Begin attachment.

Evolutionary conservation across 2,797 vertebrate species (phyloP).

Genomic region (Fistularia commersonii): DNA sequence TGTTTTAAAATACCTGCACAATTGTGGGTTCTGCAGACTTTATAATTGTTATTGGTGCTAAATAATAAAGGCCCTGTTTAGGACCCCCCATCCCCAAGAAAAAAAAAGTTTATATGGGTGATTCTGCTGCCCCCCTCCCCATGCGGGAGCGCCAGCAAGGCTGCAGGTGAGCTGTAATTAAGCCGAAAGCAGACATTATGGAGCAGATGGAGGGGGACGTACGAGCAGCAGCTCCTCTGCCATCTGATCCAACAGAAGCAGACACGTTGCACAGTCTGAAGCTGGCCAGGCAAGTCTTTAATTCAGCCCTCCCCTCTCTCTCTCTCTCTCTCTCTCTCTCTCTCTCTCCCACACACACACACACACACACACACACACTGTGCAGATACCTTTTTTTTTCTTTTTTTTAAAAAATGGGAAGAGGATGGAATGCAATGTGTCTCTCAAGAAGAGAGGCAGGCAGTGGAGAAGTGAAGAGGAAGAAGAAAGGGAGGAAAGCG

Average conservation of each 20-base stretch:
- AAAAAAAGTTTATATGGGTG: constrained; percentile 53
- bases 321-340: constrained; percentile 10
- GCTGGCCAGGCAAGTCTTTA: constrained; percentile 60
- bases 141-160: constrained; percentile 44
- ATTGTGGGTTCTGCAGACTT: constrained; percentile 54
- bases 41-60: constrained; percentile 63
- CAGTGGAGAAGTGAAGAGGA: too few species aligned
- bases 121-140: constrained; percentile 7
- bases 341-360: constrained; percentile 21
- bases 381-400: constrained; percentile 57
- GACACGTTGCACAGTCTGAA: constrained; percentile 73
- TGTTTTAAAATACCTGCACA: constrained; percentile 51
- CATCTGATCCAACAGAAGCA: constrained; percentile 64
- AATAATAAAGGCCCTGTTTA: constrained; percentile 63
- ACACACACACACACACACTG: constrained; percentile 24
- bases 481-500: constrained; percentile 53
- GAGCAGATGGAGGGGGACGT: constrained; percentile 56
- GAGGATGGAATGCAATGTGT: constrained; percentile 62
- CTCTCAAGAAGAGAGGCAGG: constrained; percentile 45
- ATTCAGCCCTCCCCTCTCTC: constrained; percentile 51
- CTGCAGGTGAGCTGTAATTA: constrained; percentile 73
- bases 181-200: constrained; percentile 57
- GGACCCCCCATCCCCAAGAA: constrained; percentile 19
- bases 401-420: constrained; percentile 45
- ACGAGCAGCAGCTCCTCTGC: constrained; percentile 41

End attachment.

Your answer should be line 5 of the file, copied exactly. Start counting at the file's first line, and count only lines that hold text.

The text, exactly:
- bases 321-340: constrained; percentile 10